As Population Ages, Cities Target Pedestrian Traffic Accidents


Cities alarmed by deaths and injuries of pedestrians are ramping up efforts to make crosswalks safer for people on foot, especially seniors and children who need more time to cross streets, reports USA Today. A pedestrian is killed in a traffic crash in the USA every 110 minutes; one is injured every nine minutes, according to federal data. Crosswalks can be especially perilous for the elderly. Among people 70 and older, 36% of pedestrian deaths in 2006 occurred at intersections, compared with 21% of those younger than 70, according to the Insurance Institute for Highway Safety.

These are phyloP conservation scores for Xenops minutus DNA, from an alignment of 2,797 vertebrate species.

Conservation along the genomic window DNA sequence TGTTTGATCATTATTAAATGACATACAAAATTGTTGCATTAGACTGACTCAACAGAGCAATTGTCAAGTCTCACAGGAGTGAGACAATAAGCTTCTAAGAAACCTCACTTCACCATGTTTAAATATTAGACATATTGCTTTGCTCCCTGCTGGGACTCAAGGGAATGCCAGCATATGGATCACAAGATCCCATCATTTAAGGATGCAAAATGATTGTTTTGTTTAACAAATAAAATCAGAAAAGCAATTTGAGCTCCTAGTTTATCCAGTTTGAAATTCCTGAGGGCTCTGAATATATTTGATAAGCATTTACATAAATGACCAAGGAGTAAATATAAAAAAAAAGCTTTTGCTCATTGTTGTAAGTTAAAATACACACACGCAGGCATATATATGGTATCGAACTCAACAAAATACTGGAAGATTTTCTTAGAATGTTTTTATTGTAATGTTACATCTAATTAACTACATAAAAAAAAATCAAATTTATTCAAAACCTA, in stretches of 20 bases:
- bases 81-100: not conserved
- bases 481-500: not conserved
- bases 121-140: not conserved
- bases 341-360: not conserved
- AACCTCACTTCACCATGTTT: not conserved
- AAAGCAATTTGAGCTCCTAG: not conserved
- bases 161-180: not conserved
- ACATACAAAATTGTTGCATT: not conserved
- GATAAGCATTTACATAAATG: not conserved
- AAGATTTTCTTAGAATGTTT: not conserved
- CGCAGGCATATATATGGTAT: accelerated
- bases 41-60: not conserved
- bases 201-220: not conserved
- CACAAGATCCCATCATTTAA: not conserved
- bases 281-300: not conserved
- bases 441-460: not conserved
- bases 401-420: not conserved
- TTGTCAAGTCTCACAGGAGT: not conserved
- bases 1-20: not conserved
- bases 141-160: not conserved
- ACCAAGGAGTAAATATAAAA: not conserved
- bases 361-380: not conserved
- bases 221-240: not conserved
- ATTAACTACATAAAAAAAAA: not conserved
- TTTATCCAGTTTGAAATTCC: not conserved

The Federal Highway Administration will recommend next year that states increase by nearly 15% the amount of time traffic signals afford pedestrians to cross the street after the flashing orange hand appears. FHWA spokesman Doug Hecox says reasons for the change include an aging population that needs more time to cross; health-conscious Americans walking more; children encouraged to walk to prevent obesity and high gas prices pushing people to walk instead of drive. In 2006, 471 pedestrians nationwide were killed in crosswalks. Several factors contribute to danger at crosswalks: highways are designed and built primarily to accommodate vehicles, not pedestrians; most pedestrian accidents at intersections involve turning vehicles, and about one-third of pedestrian deaths result from their disobeying traffic signals or using poor judgment.


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